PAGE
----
God and I had prayed together about the situation months ago. We had prayed that there would come a time when the young British Muslim men and women who had left UK to join IS in Syrian would have had enough of blood and executions and want to come home. They had purchased a one-way ticket to what they believed to be a meaningful life standing up for a righteous cause, but it turned out not to be so. The grass turned out to be less than green on the other side of the fence.
Wanting to come home and actually being allowed to come home are two very different things. It’s not just the UK government who don’t want them to come home and are threatening prison sentences, but the IS don’t want them going home either. Mehdi Hassan, just 19-years-old was killed this week because he 'wanted to come home'.
These young people are truly stuck between a rock and a hard place.
The less sympathetic among us will want to say, “You made your bed and now you must lie on it,” I think of some parents of these Muslim children who have talked about betrayal and how they cannot forgive their child’s actions.
When did any of us make the sensible decisions when we were nineteen years old? Didn’t we, even at nineteen, sometimes feel our lives to be on a meaningless path? Didn’t we long for something a little more exciting? The older generation had lost its way, got side-tracked by mortgages and bills and keeping up with the Joneses.
God snared me at 18 years old. He nudged me onto a very different path to the one I had planned. His path wasn't bad for me in any way. Following God does not automatically mean something negative, destructive or divisive. Christians are required by God to serve the community and to love people unconditionally.
I believe the disillusioned jihadis should be allowed to come home. Who better to talk to the next wave of radicalised Muslims? These people had swallowed the same propaganda and let the fire be ignited in their hearts. They have been out there and they know how the story ends. Who better to talk sense to the next wave?
They are still young. Their ways are not set in stone. They are malleable. They represent the child who stuck his hand in the fire and got burnt and won’t do it again. Wisdom has come quickly to them.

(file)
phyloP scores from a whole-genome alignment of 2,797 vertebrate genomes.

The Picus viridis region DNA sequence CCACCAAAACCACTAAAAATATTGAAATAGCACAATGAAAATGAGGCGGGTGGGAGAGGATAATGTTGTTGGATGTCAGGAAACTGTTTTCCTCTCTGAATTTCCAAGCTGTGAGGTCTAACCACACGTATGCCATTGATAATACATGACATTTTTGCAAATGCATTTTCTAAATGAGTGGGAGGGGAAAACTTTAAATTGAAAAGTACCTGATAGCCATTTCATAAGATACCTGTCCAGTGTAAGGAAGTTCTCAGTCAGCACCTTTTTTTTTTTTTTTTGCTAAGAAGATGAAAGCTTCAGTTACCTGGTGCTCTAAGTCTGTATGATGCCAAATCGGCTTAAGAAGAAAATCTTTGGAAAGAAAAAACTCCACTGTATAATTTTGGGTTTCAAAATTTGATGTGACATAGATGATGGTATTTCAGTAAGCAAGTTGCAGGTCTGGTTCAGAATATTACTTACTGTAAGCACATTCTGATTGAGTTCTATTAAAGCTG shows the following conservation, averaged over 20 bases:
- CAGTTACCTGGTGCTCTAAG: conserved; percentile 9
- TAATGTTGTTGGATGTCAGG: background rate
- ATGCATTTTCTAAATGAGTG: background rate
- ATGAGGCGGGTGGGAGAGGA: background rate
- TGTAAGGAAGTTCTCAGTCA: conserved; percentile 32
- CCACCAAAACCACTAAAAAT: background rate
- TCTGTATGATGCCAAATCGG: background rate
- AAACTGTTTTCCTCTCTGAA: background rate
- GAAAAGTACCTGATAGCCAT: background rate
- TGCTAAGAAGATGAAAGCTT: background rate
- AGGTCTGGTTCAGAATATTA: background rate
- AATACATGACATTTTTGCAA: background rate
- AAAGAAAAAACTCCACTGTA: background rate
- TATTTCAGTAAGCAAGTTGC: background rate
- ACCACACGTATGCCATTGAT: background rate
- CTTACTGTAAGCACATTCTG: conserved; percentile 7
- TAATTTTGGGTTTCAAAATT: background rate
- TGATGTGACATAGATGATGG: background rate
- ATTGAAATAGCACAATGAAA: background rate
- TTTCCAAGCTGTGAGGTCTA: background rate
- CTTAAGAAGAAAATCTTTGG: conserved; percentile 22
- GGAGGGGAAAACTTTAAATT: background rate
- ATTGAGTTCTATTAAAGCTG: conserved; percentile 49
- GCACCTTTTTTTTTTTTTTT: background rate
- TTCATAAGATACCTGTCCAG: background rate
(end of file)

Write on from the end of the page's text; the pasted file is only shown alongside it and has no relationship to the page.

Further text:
One day they will not be so young and they will become hard. Right now they have hearts soft enough to hurt when they see acts of horror meted out on innocent communities. Leave them there and those hearts will harden and they will hurt less and less as time goes on and horror falls upon horror.
If other countries like Denmark, Sweden and Germany have set up programmes aimed at bringing them home we should be able to follow their example.
The times when we find ourselves between a rock and a hard place it doesn’t help to be told that we have made our bed and must lie on it. It’s not about being soft on the offender and letting anyone off. Very often the way out of our rock and hard place requires effort to change our thinking about things. We have no “Get-Out-Of-Jail-Free” card that we can slap on the table when times are tough. We can’t snap our fingers, like Mary Poppins, and the mess of the floor tidies itself up.
No one expects it to be easy. A lot of hurt has been caused by the actions of radicalised young people to families and communities but now is not the time for writing them off.
When one prayer is answered it often leads to another connected prayer. I pray for a Spirit of repentance and forgiveness and for people to be given a new start. It is everything the Christian faith is about.